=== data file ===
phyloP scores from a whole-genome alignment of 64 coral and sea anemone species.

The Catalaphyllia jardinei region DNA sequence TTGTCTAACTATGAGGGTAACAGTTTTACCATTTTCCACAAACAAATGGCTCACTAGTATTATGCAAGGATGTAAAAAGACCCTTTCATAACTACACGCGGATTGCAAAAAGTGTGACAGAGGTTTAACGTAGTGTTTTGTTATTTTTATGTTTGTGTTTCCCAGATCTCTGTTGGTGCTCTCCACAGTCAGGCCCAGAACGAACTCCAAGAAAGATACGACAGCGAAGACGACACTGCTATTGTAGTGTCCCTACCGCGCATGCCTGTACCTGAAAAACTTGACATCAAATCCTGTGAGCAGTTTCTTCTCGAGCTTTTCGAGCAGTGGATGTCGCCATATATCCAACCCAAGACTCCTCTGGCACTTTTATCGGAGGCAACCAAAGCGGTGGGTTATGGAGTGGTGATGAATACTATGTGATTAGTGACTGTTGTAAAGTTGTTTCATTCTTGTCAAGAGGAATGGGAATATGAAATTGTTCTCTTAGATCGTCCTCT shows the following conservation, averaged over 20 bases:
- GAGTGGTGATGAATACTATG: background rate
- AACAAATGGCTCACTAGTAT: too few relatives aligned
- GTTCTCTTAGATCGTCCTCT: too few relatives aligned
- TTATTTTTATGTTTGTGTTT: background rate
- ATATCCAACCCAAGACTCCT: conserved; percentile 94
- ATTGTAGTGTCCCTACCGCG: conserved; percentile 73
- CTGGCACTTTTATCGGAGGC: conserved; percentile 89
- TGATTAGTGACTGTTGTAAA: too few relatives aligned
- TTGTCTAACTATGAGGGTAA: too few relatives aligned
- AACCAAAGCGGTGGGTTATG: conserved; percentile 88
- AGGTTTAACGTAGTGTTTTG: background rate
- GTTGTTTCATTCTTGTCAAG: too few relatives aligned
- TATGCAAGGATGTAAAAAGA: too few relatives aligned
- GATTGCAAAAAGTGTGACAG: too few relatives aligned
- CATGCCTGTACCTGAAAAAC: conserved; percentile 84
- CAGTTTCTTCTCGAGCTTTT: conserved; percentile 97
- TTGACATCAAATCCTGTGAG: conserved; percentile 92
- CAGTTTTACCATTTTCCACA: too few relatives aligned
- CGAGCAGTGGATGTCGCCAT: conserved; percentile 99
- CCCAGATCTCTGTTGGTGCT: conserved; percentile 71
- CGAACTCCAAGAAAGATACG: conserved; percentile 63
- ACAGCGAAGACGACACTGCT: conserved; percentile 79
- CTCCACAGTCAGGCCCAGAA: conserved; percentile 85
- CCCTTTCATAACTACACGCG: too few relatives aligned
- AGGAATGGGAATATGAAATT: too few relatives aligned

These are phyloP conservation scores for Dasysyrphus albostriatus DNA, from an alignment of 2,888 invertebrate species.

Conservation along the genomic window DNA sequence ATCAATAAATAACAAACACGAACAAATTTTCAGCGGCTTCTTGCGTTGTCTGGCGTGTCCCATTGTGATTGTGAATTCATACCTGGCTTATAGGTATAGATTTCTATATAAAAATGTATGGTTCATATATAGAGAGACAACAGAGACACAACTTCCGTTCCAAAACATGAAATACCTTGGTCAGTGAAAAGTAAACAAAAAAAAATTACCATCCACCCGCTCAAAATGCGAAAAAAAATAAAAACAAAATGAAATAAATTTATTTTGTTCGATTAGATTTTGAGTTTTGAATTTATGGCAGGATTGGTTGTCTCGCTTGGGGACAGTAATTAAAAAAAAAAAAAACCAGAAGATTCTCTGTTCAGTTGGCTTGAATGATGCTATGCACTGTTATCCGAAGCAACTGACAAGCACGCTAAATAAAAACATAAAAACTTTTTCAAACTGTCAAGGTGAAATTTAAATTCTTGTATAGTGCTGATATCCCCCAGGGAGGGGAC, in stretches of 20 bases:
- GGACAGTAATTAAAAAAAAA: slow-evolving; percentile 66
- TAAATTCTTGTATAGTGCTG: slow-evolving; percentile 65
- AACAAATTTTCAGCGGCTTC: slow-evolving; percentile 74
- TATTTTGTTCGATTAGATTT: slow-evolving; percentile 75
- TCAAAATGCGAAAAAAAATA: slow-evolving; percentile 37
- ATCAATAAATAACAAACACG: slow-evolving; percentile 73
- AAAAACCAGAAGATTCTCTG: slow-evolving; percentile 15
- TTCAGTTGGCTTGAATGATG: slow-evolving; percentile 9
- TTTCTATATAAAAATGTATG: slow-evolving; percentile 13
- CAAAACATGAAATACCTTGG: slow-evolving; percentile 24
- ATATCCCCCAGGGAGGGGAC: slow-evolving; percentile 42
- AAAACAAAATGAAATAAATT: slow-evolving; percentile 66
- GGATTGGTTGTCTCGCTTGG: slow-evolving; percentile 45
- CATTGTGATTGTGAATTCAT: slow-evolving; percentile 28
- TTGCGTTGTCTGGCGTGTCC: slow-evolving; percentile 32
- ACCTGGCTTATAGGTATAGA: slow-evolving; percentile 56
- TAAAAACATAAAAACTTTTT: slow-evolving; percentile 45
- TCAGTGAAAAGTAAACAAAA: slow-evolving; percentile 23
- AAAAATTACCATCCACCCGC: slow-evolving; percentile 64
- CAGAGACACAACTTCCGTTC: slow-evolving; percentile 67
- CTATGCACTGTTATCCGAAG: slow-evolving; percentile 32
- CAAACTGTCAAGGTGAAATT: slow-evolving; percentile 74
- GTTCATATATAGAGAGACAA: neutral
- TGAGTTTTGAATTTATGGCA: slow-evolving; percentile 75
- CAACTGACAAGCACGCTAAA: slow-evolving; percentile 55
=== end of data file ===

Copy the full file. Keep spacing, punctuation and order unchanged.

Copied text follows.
phyloP scores from a whole-genome alignment of 64 coral and sea anemone species.

The Catalaphyllia jardinei region DNA sequence TTGTCTAACTATGAGGGTAACAGTTTTACCATTTTCCACAAACAAATGGCTCACTAGTATTATGCAAGGATGTAAAAAGACCCTTTCATAACTACACGCGGATTGCAAAAAGTGTGACAGAGGTTTAACGTAGTGTTTTGTTATTTTTATGTTTGTGTTTCCCAGATCTCTGTTGGTGCTCTCCACAGTCAGGCCCAGAACGAACTCCAAGAAAGATACGACAGCGAAGACGACACTGCTATTGTAGTGTCCCTACCGCGCATGCCTGTACCTGAAAAACTTGACATCAAATCCTGTGAGCAGTTTCTTCTCGAGCTTTTCGAGCAGTGGATGTCGCCATATATCCAACCCAAGACTCCTCTGGCACTTTTATCGGAGGCAACCAAAGCGGTGGGTTATGGAGTGGTGATGAATACTATGTGATTAGTGACTGTTGTAAAGTTGTTTCATTCTTGTCAAGAGGAATGGGAATATGAAATTGTTCTCTTAGATCGTCCTCT shows the following conservation, averaged over 20 bases:
- GAGTGGTGATGAATACTATG: background rate
- AACAAATGGCTCACTAGTAT: too few relatives aligned
- GTTCTCTTAGATCGTCCTCT: too few relatives aligned
- TTATTTTTATGTTTGTGTTT: background rate
- ATATCCAACCCAAGACTCCT: conserved; percentile 94
- ATTGTAGTGTCCCTACCGCG: conserved; percentile 73
- CTGGCACTTTTATCGGAGGC: conserved; percentile 89
- TGATTAGTGACTGTTGTAAA: too few relatives aligned
- TTGTCTAACTATGAGGGTAA: too few relatives aligned
- AACCAAAGCGGTGGGTTATG: conserved; percentile 88
- AGGTTTAACGTAGTGTTTTG: background rate
- GTTGTTTCATTCTTGTCAAG: too few relatives aligned
- TATGCAAGGATGTAAAAAGA: too few relatives aligned
- GATTGCAAAAAGTGTGACAG: too few relatives aligned
- CATGCCTGTACCTGAAAAAC: conserved; percentile 84
- CAGTTTCTTCTCGAGCTTTT: conserved; percentile 97
- TTGACATCAAATCCTGTGAG: conserved; percentile 92
- CAGTTTTACCATTTTCCACA: too few relatives aligned
- CGAGCAGTGGATGTCGCCAT: conserved; percentile 99
- CCCAGATCTCTGTTGGTGCT: conserved; percentile 71
- CGAACTCCAAGAAAGATACG: conserved; percentile 63
- ACAGCGAAGACGACACTGCT: conserved; percentile 79
- CTCCACAGTCAGGCCCAGAA: conserved; percentile 85
- CCCTTTCATAACTACACGCG: too few relatives aligned
- AGGAATGGGAATATGAAATT: too few relatives aligned

These are phyloP conservation scores for Dasysyrphus albostriatus DNA, from an alignment of 2,888 invertebrate species.

Conservation along the genomic window DNA sequence ATCAATAAATAACAAACACGAACAAATTTTCAGCGGCTTCTTGCGTTGTCTGGCGTGTCCCATTGTGATTGTGAATTCATACCTGGCTTATAGGTATAGATTTCTATATAAAAATGTATGGTTCATATATAGAGAGACAACAGAGACACAACTTCCGTTCCAAAACATGAAATACCTTGGTCAGTGAAAAGTAAACAAAAAAAAATTACCATCCACCCGCTCAAAATGCGAAAAAAAATAAAAACAAAATGAAATAAATTTATTTTGTTCGATTAGATTTTGAGTTTTGAATTTATGGCAGGATTGGTTGTCTCGCTTGGGGACAGTAATTAAAAAAAAAAAAAACCAGAAGATTCTCTGTTCAGTTGGCTTGAATGATGCTATGCACTGTTATCCGAAGCAACTGACAAGCACGCTAAATAAAAACATAAAAACTTTTTCAAACTGTCAAGGTGAAATTTAAATTCTTGTATAGTGCTGATATCCCCCAGGGAGGGGAC, in stretches of 20 bases:
- GGACAGTAATTAAAAAAAAA: slow-evolving; percentile 66
- TAAATTCTTGTATAGTGCTG: slow-evolving; percentile 65
- AACAAATTTTCAGCGGCTTC: slow-evolving; percentile 74
- TATTTTGTTCGATTAGATTT: slow-evolving; percentile 75
- TCAAAATGCGAAAAAAAATA: slow-evolving; percentile 37
- ATCAATAAATAACAAACACG: slow-evolving; percentile 73
- AAAAACCAGAAGATTCTCTG: slow-evolving; percentile 15
- TTCAGTTGGCTTGAATGATG: slow-evolving; percentile 9
- TTTCTATATAAAAATGTATG: slow-evolving; percentile 13
- CAAAACATGAAATACCTTGG: slow-evolving; percentile 24
- ATATCCCCCAGGGAGGGGAC: slow-evolving; percentile 42
- AAAACAAAATGAAATAAATT: slow-evolving; percentile 66
- GGATTGGTTGTCTCGCTTGG: slow-evolving; percentile 45
- CATTGTGATTGTGAATTCAT: slow-evolving; percentile 28
- TTGCGTTGTCTGGCGTGTCC: slow-evolving; percentile 32
- ACCTGGCTTATAGGTATAGA: slow-evolving; percentile 56
- TAAAAACATAAAAACTTTTT: slow-evolving; percentile 45
- TCAGTGAAAAGTAAACAAAA: slow-evolving; percentile 23
- AAAAATTACCATCCACCCGC: slow-evolving; percentile 64
- CAGAGACACAACTTCCGTTC: slow-evolving; percentile 67
- CTATGCACTGTTATCCGAAG: slow-evolving; percentile 32
- CAAACTGTCAAGGTGAAATT: slow-evolving; percentile 74
- GTTCATATATAGAGAGACAA: neutral
- TGAGTTTTGAATTTATGGCA: slow-evolving; percentile 75
- CAACTGACAAGCACGCTAAA: slow-evolving; percentile 55